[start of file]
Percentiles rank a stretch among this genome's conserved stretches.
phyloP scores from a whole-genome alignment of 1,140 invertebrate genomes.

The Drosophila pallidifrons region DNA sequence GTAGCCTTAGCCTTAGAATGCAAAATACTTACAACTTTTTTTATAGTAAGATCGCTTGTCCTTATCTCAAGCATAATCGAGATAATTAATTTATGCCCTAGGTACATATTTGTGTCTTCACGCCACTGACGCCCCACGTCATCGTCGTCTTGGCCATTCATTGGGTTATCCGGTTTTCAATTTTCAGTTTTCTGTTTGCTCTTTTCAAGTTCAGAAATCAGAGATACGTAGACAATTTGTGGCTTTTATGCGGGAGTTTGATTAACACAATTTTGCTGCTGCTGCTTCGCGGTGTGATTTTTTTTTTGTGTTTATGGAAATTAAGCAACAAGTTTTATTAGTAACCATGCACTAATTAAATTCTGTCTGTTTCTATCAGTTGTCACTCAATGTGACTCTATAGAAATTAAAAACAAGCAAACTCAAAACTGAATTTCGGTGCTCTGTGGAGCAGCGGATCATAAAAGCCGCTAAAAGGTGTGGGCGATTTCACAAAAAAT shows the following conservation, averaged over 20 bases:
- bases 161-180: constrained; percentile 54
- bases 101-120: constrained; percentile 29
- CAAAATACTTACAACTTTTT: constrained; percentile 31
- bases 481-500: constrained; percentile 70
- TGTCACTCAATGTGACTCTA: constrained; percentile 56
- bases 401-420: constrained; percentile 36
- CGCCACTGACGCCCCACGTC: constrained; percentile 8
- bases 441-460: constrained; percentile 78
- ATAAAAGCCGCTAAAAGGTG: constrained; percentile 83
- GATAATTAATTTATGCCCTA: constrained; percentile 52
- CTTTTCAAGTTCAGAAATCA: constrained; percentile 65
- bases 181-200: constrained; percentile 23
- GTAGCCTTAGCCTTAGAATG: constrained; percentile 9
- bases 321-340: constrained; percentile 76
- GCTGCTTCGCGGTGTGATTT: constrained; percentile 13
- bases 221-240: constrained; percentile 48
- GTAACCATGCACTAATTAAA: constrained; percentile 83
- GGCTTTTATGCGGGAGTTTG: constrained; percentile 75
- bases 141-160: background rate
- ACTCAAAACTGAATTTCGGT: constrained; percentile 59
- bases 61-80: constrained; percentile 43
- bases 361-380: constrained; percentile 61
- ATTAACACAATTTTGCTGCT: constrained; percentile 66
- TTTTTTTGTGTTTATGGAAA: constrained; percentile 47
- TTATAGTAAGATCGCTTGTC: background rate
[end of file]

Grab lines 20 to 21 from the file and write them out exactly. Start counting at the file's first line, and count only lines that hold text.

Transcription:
- GTAACCATGCACTAATTAAA: constrained; percentile 83
- GGCTTTTATGCGGGAGTTTG: constrained; percentile 75